In this seminar, we will investigate the ecological worlds of The Waste Land and Four Quartets. We will take the term "ecology" broadly in order to explore how Eliot crafts relationships among the organic and the mechanic, the bodily and the environmental, the seasonal and the synthetic, the human and the more-than-human in his verse. Across the span of these two long poems, how does Eliot move from eviscerate to significant soil and why? How does the poetry figure the body's or a community's relationship to environment and what forces disrupt that connection? What are the differing kinds of waste in these pieces and how do they prevent or promote flourishing? To answer these questions, we will also consider his poetry in the context of his involvement with early environmental groups, such as the British Soil Association and the National Trust, as well as his engagement with city planning, garden aesthetics, and modern funerary practices, to name but a few provocative points of Eliot's modernist nature-culture contact.

 

Eliot’s French intertexts, Jean-Michel Rabaté, Professor of English and Comparative Literature, University of Pennsylvania

No knowledge of French is necessary for this seminar.

This seminar will aim at exploring Eliot’s immersion in French poetry not just as a way of catching up with the “modernity” of his times when America was lagging behind, but as creating a poetic subjectivity (which is more than a sensibility). Why was the discovery of Arthur Symons’ The Symbolist Movement in Literature such a shock for Eliot? How could this sketchy survey produce “a wholly new feeling” in him, and then lead to a “revelation”? Why did the young Eliot feel the need to write like Laforgue or Corbière in order to find his own voice? And why, once he saw the limitations of those models, did he persist in investigating the best French poets, Mallarmé, Rimbaud, Valéry, and Saint John Perse? Eliot’s evolution could thus be compared with that of Samuel Beckett: both moved away from poetry to the stage, both were Anglophone writers turning to French in order to write differently. This will lead to parallel readings of Eliot’s plays along those of Beckett.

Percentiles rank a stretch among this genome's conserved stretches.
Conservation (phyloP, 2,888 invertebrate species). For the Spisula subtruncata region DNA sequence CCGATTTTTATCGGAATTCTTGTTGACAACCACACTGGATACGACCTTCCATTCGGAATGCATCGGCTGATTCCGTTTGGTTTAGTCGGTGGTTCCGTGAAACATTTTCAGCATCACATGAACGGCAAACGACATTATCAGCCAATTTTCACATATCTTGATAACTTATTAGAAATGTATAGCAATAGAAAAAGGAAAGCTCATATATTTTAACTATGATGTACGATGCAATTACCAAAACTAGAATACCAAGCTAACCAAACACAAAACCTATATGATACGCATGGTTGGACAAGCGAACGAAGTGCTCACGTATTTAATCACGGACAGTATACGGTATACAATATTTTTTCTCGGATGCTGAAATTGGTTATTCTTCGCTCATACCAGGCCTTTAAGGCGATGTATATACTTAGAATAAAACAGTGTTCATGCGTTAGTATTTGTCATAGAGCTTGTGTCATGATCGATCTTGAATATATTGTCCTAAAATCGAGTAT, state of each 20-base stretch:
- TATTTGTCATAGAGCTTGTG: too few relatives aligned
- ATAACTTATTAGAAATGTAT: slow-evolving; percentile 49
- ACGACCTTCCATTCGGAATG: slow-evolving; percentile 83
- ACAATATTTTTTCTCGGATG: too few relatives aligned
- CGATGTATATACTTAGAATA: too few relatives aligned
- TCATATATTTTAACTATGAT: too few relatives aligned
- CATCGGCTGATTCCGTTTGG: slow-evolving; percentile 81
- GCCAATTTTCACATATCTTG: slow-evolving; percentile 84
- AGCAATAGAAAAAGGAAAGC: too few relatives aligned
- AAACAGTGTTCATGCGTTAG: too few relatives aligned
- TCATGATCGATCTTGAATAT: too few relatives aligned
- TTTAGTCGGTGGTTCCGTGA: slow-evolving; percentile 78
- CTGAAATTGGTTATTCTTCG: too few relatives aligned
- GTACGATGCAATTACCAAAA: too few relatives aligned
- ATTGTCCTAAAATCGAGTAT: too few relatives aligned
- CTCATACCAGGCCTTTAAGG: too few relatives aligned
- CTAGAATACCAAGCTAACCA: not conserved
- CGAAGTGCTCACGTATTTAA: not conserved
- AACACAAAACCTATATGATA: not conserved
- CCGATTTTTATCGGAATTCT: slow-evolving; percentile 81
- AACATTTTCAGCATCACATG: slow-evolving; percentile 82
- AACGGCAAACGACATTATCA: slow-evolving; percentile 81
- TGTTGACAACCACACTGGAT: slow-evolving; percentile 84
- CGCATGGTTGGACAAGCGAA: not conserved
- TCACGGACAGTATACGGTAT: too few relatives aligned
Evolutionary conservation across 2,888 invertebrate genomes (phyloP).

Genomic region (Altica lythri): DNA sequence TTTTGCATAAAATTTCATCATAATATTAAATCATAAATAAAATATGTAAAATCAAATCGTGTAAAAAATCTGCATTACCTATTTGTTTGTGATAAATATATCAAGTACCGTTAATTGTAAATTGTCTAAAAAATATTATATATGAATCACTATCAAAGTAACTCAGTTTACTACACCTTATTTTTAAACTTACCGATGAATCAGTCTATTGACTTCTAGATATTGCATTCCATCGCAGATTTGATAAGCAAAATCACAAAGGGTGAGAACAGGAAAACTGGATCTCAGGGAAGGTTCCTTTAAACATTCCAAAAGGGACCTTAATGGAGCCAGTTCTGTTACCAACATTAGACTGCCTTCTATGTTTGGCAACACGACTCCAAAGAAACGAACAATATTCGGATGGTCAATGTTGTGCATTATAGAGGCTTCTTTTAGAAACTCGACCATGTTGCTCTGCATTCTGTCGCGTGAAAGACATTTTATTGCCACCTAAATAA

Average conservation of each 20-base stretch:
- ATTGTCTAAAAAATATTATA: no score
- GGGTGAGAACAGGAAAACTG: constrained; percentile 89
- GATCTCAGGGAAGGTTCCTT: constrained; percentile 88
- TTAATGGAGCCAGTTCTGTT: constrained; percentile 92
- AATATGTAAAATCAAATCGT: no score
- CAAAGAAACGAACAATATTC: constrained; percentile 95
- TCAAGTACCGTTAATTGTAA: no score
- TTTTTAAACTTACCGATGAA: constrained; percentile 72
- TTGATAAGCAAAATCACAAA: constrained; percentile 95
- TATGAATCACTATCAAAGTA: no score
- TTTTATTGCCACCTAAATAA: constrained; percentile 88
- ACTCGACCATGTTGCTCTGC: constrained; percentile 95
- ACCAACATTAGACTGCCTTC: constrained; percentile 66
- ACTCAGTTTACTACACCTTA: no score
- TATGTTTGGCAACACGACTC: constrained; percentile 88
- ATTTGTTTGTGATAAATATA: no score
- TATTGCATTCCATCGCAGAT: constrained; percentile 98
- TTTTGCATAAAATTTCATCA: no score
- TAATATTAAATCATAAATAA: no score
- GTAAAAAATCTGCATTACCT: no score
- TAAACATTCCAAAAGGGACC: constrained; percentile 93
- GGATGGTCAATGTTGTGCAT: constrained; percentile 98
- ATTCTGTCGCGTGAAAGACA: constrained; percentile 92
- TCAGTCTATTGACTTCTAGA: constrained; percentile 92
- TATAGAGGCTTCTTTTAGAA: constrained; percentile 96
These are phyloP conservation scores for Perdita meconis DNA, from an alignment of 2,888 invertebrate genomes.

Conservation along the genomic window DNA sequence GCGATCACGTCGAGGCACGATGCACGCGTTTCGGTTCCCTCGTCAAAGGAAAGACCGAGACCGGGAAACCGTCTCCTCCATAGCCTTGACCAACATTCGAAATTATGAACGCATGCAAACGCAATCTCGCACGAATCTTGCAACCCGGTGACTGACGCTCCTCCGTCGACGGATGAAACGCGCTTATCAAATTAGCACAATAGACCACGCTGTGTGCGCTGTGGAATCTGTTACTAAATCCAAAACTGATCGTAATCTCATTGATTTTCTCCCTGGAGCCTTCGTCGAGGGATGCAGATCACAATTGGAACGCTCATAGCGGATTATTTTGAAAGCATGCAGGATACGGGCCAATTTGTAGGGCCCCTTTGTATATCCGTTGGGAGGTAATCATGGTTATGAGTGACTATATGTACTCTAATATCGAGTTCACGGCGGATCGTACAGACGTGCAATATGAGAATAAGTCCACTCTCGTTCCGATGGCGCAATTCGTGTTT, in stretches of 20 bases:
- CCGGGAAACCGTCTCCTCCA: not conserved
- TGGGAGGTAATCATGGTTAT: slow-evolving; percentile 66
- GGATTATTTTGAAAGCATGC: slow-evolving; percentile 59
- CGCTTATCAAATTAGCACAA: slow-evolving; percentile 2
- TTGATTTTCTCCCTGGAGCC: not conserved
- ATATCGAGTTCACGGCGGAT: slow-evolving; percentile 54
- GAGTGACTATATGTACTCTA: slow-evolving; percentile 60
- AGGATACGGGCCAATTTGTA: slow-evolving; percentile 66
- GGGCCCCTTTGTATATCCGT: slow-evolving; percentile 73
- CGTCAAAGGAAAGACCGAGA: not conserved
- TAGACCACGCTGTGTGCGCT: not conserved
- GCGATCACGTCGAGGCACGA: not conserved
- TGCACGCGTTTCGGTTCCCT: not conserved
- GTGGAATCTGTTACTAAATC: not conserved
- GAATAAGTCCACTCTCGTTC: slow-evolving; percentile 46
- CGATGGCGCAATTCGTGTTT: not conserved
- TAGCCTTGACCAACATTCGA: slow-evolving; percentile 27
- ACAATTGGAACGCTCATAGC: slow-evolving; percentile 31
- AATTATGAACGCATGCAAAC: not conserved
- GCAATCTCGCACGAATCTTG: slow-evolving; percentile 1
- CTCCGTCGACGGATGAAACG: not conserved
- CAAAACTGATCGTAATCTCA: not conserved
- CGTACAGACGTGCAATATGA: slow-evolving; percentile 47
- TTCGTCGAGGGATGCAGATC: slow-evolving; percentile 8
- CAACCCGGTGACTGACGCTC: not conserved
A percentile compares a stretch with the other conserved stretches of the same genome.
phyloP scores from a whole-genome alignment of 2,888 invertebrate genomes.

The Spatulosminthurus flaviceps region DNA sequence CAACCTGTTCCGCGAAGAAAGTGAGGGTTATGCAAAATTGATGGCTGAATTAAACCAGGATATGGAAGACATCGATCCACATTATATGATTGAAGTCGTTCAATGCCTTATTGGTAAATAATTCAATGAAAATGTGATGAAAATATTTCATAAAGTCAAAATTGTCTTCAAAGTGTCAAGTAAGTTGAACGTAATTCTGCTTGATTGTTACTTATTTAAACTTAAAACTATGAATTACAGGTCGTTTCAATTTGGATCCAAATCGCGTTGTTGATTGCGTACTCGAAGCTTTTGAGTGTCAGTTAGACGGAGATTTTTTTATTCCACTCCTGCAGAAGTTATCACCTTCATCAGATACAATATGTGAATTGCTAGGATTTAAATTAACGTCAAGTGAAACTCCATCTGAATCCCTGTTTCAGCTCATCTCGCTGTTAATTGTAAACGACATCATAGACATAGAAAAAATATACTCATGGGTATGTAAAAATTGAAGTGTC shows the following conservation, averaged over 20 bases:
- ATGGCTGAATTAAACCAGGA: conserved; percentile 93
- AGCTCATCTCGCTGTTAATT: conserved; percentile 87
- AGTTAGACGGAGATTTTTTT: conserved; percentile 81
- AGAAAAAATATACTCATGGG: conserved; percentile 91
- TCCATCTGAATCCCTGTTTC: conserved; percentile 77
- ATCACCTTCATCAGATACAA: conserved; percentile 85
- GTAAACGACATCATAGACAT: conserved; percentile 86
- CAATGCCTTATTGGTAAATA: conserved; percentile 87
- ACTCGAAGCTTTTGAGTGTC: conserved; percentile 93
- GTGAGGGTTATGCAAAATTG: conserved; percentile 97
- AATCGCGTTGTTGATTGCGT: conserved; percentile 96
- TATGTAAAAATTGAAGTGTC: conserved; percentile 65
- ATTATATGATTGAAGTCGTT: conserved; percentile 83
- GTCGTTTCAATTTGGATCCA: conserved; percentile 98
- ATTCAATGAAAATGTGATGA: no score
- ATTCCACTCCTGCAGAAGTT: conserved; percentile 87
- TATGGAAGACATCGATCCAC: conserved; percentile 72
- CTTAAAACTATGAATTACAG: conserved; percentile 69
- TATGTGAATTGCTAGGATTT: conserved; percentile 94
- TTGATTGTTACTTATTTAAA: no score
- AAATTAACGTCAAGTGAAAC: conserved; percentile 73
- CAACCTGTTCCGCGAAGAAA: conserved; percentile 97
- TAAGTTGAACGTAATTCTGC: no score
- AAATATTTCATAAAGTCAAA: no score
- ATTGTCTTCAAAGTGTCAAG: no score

Logic, Longing, and the Religious Imagination Eliot’s Poetry and Prose, Jewel Spears Brooker, Professor Emerita of Literature, Eckerd College

The hallmark of Eliot’s early poems is the dramatization of painful disjunctions between body and soul, logic and longing, refinement and desire. In this seminar, we will read works that document the formative nature of this conflict and the relation of his attempt to deal with it to his evolving religious imagination. The emphasis will be on the psychological and social disjunctions of 1910-14 and the watershed spiritual crisis of 1925-1927, culminating in conversion. We will look at early poems and an early essay on the religious imagination, “The Interpretation of Primitive Ritual.” From the 1920s, we will read prose that shows a re-formulation of the conflict in religious terms as Eliot moved from the despair of The Hollow Men to the pain of “Journey of the Magi” to the joy of “Marina” to the incarnational moments of Burnt Norton. Along the way, we will look at Eliot’s appreciation of Dante, Lancelot Andrewes, and Pascal as thinkers who exemplify a dialectic between intelligence and feeling that is sensitive to whispers of transcendence.